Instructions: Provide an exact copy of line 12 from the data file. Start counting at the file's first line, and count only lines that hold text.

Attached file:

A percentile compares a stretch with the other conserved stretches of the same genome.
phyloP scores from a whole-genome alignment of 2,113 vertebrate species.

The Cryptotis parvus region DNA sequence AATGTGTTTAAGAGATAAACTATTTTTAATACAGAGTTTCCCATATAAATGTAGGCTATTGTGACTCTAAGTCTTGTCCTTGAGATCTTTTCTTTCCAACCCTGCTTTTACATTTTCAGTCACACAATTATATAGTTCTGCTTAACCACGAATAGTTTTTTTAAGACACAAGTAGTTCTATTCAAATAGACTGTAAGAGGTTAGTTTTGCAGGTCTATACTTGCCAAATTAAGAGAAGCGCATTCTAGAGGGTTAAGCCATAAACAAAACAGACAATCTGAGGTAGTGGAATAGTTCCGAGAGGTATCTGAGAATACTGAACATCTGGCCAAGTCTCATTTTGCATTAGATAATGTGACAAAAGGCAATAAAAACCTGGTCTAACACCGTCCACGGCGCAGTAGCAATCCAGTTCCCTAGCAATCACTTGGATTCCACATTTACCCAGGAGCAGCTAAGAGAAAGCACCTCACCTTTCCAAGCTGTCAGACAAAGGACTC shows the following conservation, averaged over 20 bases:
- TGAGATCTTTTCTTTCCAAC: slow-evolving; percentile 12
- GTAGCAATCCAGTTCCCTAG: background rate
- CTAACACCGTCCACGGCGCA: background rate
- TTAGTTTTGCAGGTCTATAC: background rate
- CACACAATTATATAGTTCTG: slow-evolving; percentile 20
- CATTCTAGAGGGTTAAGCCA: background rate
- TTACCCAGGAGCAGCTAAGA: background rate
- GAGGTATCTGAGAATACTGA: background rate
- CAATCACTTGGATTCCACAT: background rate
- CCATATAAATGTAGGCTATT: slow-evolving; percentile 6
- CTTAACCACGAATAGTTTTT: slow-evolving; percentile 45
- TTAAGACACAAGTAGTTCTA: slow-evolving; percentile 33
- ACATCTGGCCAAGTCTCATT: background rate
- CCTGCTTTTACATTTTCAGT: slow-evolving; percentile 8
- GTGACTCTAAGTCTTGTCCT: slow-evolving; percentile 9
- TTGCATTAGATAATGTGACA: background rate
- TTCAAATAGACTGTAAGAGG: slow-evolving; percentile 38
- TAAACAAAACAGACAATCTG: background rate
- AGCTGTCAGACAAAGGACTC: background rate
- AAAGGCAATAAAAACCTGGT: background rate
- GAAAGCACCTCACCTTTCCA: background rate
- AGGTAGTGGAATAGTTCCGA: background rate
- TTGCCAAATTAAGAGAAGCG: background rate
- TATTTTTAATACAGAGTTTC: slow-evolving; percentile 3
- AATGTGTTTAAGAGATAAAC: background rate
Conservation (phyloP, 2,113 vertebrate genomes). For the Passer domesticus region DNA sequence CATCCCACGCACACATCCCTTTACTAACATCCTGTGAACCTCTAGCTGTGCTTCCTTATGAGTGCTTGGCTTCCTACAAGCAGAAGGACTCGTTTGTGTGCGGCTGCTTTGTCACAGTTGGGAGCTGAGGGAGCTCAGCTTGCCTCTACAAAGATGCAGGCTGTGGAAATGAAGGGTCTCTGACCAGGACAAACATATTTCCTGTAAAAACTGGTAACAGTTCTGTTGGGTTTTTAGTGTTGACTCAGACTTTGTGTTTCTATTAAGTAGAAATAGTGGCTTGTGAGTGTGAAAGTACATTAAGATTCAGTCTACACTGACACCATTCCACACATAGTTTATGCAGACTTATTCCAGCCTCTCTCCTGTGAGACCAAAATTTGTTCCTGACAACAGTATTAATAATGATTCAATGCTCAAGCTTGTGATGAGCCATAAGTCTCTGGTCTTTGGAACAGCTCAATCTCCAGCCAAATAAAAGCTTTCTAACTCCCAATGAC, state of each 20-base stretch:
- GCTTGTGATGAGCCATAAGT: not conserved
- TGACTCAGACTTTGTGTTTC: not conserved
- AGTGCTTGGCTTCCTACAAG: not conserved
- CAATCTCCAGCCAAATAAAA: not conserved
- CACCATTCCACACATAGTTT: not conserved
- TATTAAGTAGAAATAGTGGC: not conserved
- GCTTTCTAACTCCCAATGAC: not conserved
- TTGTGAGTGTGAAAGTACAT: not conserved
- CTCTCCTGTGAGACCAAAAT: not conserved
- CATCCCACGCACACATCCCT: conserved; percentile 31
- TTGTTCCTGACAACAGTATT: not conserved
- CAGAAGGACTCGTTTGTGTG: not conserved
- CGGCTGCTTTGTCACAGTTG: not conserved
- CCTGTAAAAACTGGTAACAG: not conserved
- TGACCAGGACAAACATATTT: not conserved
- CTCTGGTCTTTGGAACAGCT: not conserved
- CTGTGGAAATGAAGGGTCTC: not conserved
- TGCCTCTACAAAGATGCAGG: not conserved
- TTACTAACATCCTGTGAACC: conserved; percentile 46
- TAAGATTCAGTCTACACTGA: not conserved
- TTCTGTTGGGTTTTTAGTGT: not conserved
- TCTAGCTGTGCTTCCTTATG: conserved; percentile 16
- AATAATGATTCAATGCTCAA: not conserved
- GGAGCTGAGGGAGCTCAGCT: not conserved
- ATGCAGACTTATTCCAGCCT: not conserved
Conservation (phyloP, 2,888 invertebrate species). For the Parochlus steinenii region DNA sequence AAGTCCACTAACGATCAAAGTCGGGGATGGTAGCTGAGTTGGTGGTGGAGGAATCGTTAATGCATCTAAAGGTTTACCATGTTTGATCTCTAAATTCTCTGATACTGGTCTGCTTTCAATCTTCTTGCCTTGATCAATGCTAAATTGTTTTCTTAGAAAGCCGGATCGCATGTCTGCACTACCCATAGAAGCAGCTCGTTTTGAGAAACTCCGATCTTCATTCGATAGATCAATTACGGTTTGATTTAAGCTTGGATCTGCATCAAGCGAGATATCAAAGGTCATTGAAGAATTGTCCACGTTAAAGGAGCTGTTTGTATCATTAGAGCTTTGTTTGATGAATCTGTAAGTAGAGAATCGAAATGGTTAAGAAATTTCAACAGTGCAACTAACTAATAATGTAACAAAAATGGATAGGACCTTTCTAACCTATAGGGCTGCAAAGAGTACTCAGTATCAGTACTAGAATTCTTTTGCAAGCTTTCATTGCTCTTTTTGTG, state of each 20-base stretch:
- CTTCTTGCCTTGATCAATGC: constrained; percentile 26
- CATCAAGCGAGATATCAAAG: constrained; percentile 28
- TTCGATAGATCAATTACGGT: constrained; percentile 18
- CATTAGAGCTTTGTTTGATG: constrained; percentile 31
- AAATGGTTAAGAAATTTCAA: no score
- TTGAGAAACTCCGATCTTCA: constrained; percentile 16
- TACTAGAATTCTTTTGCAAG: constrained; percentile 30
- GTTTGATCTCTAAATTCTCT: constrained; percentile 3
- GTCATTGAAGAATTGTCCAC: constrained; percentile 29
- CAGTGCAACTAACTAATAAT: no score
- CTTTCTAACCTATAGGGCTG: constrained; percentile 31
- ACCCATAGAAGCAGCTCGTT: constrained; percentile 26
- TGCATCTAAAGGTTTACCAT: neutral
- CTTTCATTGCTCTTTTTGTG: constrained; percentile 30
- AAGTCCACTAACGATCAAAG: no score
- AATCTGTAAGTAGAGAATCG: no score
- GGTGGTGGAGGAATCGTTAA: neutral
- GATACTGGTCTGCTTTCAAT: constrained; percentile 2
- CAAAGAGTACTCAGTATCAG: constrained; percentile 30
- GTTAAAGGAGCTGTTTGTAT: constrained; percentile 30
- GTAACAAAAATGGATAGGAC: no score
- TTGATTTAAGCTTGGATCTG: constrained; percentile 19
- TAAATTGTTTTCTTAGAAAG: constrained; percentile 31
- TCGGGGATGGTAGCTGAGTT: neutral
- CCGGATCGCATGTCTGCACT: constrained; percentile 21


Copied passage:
- CAATCACTTGGATTCCACAT: background rate